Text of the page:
The surge in fructose consumption is a major factor behind the rapid rise of nonalcoholic fatty liver disease in modern society. Through flux and genetic analyses, we demonstrate that fructose is catabolized at a much higher rate than glucose, and triose kinase (TK) couples fructolysis with lipogenesis metabolically and transcriptionally. In the absence of TK, fructose oxidation is accelerated through the activation of aldehyde dehydrogenase (ALDH) and serine biosynthesis, accompanied by increased oxidative stress and fructose aversion. TK is also required by the endogenous fructolysis pathway to drive lipogenesis and hepatic triglyceride accumulation under high-fat diet and leptin-deficient conditions. Intriguingly, a nonsynonymous TK allele (rs2260655_A) segregated during human migration out of Africa behaves as TK null for its inability to rescue fructose toxicity and increase hepatic triglyceride accumulation. Therefore, we posit TK as a metabolic switch controlling the lipogenic potential of fructose and its dietary tolerance.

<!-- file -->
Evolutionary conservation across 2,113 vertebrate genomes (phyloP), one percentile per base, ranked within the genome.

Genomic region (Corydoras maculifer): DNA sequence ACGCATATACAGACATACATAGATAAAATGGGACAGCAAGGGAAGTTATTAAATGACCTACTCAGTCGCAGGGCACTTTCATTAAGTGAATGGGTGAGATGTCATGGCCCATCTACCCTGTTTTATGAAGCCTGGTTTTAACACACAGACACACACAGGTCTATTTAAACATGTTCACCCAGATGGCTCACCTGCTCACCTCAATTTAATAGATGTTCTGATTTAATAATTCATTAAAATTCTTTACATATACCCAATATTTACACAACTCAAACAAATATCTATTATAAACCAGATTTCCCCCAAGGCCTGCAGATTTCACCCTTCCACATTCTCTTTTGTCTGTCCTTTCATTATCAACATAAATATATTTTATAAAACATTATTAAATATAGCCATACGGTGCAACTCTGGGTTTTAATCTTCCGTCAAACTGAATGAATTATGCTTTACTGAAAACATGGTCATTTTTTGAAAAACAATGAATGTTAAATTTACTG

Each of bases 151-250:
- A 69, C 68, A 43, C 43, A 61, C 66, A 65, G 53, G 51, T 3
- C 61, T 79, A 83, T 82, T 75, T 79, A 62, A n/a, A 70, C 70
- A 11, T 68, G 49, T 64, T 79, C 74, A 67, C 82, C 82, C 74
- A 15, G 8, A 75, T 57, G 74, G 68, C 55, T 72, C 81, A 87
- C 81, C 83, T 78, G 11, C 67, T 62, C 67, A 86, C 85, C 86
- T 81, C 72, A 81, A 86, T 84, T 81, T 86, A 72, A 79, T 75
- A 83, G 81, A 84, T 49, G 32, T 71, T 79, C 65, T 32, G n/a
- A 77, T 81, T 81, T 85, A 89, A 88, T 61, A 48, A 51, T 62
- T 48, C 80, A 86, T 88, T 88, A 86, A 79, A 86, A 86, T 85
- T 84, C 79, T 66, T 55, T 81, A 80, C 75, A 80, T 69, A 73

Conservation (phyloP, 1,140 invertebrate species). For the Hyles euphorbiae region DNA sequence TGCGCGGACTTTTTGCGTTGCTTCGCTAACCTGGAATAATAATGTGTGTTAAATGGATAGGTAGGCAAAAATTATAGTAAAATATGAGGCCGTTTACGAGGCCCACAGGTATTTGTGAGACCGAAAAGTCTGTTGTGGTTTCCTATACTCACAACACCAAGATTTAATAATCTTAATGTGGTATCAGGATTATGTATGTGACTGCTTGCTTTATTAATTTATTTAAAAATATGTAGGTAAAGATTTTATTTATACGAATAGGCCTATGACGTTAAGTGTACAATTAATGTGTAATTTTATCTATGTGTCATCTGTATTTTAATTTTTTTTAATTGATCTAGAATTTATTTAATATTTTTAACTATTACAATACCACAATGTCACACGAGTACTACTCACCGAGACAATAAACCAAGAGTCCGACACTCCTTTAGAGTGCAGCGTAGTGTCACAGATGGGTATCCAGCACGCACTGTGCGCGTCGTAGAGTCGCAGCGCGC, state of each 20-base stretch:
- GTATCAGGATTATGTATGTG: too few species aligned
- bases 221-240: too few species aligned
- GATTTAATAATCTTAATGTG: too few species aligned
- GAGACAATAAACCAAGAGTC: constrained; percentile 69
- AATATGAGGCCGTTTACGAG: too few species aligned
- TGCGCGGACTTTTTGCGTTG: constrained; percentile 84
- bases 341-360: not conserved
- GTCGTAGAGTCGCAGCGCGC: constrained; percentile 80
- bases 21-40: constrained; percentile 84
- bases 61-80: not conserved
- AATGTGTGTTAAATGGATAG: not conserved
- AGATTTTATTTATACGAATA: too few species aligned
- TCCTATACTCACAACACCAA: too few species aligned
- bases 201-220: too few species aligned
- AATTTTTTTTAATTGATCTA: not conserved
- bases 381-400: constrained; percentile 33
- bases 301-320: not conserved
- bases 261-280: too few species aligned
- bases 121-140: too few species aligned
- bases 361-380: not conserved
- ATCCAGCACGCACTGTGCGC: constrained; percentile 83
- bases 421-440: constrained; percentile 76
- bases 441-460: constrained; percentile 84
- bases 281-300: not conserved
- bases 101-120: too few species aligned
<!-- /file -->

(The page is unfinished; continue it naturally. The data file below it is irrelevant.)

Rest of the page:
Keywords: ALDH; NAFLD; TKFC; dietary fructose intolerance; flux analysis; fructose; fructose toxicity; glyceraldehyde; hepatic steatosis; human migration route; reservoir model; rs2260655; triose kinase.
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